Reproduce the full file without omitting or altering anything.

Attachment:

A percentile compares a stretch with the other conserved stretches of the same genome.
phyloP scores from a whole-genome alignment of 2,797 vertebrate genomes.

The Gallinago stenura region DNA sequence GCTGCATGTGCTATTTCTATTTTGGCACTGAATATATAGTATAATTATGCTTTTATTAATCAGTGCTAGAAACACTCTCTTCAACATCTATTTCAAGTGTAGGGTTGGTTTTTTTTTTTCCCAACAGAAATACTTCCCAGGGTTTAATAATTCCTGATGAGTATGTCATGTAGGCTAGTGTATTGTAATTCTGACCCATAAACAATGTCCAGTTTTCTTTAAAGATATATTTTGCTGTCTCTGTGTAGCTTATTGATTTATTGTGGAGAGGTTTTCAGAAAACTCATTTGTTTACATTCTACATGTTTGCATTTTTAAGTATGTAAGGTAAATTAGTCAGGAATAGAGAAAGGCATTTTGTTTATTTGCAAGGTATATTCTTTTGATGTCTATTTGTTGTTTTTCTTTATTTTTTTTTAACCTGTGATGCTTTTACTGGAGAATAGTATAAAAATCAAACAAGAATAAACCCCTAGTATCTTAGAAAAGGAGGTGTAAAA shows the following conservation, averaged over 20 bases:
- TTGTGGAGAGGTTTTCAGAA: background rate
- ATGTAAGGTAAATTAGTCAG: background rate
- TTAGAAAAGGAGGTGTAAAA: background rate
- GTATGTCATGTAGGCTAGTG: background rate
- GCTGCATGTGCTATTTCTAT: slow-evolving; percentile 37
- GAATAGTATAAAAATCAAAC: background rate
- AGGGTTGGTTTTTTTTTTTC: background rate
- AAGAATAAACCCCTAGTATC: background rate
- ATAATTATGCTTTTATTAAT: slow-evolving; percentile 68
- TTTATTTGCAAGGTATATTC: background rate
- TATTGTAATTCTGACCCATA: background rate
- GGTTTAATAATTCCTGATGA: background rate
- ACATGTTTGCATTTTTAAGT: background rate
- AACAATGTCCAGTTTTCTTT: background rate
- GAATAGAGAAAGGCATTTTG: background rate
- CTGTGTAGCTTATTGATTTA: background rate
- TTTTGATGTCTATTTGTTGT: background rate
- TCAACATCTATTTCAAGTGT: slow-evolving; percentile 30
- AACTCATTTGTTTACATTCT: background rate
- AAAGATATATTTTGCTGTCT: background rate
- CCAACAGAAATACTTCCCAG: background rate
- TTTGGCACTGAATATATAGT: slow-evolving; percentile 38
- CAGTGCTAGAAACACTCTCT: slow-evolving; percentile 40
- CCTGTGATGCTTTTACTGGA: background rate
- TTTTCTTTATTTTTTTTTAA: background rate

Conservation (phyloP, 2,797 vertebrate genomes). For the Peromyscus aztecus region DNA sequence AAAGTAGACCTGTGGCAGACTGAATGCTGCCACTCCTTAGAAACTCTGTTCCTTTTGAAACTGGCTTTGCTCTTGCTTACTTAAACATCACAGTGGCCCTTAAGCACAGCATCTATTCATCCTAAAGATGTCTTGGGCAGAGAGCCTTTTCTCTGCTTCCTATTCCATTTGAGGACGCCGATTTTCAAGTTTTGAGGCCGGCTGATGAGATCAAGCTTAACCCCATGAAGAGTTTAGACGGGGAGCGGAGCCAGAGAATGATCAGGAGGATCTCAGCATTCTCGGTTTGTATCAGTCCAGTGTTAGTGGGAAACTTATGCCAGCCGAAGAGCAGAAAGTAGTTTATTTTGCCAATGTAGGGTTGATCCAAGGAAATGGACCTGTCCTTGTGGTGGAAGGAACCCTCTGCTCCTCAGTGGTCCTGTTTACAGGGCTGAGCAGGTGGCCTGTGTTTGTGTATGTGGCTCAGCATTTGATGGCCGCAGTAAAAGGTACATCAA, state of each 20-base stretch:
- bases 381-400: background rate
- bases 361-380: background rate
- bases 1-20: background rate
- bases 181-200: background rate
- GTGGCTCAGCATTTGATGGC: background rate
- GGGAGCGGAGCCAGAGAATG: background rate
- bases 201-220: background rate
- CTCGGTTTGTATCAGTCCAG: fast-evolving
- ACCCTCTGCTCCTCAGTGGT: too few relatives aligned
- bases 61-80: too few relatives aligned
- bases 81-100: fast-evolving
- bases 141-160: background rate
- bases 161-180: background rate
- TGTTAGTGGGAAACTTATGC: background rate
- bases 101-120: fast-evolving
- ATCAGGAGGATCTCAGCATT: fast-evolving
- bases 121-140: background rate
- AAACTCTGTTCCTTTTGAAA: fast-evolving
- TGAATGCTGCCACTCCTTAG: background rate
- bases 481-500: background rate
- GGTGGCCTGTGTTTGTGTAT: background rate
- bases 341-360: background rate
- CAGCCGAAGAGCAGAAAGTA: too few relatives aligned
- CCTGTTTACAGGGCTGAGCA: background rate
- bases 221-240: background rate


A percentile compares a stretch with the other conserved stretches of the same genome.
phyloP scores from a whole-genome alignment of 2,797 vertebrate genomes.

The Gallinago stenura region DNA sequence GCTGCATGTGCTATTTCTATTTTGGCACTGAATATATAGTATAATTATGCTTTTATTAATCAGTGCTAGAAACACTCTCTTCAACATCTATTTCAAGTGTAGGGTTGGTTTTTTTTTTTCCCAACAGAAATACTTCCCAGGGTTTAATAATTCCTGATGAGTATGTCATGTAGGCTAGTGTATTGTAATTCTGACCCATAAACAATGTCCAGTTTTCTTTAAAGATATATTTTGCTGTCTCTGTGTAGCTTATTGATTTATTGTGGAGAGGTTTTCAGAAAACTCATTTGTTTACATTCTACATGTTTGCATTTTTAAGTATGTAAGGTAAATTAGTCAGGAATAGAGAAAGGCATTTTGTTTATTTGCAAGGTATATTCTTTTGATGTCTATTTGTTGTTTTTCTTTATTTTTTTTTAACCTGTGATGCTTTTACTGGAGAATAGTATAAAAATCAAACAAGAATAAACCCCTAGTATCTTAGAAAAGGAGGTGTAAAA shows the following conservation, averaged over 20 bases:
- TTGTGGAGAGGTTTTCAGAA: background rate
- ATGTAAGGTAAATTAGTCAG: background rate
- TTAGAAAAGGAGGTGTAAAA: background rate
- GTATGTCATGTAGGCTAGTG: background rate
- GCTGCATGTGCTATTTCTAT: slow-evolving; percentile 37
- GAATAGTATAAAAATCAAAC: background rate
- AGGGTTGGTTTTTTTTTTTC: background rate
- AAGAATAAACCCCTAGTATC: background rate
- ATAATTATGCTTTTATTAAT: slow-evolving; percentile 68
- TTTATTTGCAAGGTATATTC: background rate
- TATTGTAATTCTGACCCATA: background rate
- GGTTTAATAATTCCTGATGA: background rate
- ACATGTTTGCATTTTTAAGT: background rate
- AACAATGTCCAGTTTTCTTT: background rate
- GAATAGAGAAAGGCATTTTG: background rate
- CTGTGTAGCTTATTGATTTA: background rate
- TTTTGATGTCTATTTGTTGT: background rate
- TCAACATCTATTTCAAGTGT: slow-evolving; percentile 30
- AACTCATTTGTTTACATTCT: background rate
- AAAGATATATTTTGCTGTCT: background rate
- CCAACAGAAATACTTCCCAG: background rate
- TTTGGCACTGAATATATAGT: slow-evolving; percentile 38
- CAGTGCTAGAAACACTCTCT: slow-evolving; percentile 40
- CCTGTGATGCTTTTACTGGA: background rate
- TTTTCTTTATTTTTTTTTAA: background rate

Conservation (phyloP, 2,797 vertebrate genomes). For the Peromyscus aztecus region DNA sequence AAAGTAGACCTGTGGCAGACTGAATGCTGCCACTCCTTAGAAACTCTGTTCCTTTTGAAACTGGCTTTGCTCTTGCTTACTTAAACATCACAGTGGCCCTTAAGCACAGCATCTATTCATCCTAAAGATGTCTTGGGCAGAGAGCCTTTTCTCTGCTTCCTATTCCATTTGAGGACGCCGATTTTCAAGTTTTGAGGCCGGCTGATGAGATCAAGCTTAACCCCATGAAGAGTTTAGACGGGGAGCGGAGCCAGAGAATGATCAGGAGGATCTCAGCATTCTCGGTTTGTATCAGTCCAGTGTTAGTGGGAAACTTATGCCAGCCGAAGAGCAGAAAGTAGTTTATTTTGCCAATGTAGGGTTGATCCAAGGAAATGGACCTGTCCTTGTGGTGGAAGGAACCCTCTGCTCCTCAGTGGTCCTGTTTACAGGGCTGAGCAGGTGGCCTGTGTTTGTGTATGTGGCTCAGCATTTGATGGCCGCAGTAAAAGGTACATCAA, state of each 20-base stretch:
- bases 381-400: background rate
- bases 361-380: background rate
- bases 1-20: background rate
- bases 181-200: background rate
- GTGGCTCAGCATTTGATGGC: background rate
- GGGAGCGGAGCCAGAGAATG: background rate
- bases 201-220: background rate
- CTCGGTTTGTATCAGTCCAG: fast-evolving
- ACCCTCTGCTCCTCAGTGGT: too few relatives aligned
- bases 61-80: too few relatives aligned
- bases 81-100: fast-evolving
- bases 141-160: background rate
- bases 161-180: background rate
- TGTTAGTGGGAAACTTATGC: background rate
- bases 101-120: fast-evolving
- ATCAGGAGGATCTCAGCATT: fast-evolving
- bases 121-140: background rate
- AAACTCTGTTCCTTTTGAAA: fast-evolving
- TGAATGCTGCCACTCCTTAG: background rate
- bases 481-500: background rate
- GGTGGCCTGTGTTTGTGTAT: background rate
- bases 341-360: background rate
- CAGCCGAAGAGCAGAAAGTA: too few relatives aligned
- CCTGTTTACAGGGCTGAGCA: background rate
- bases 221-240: background rate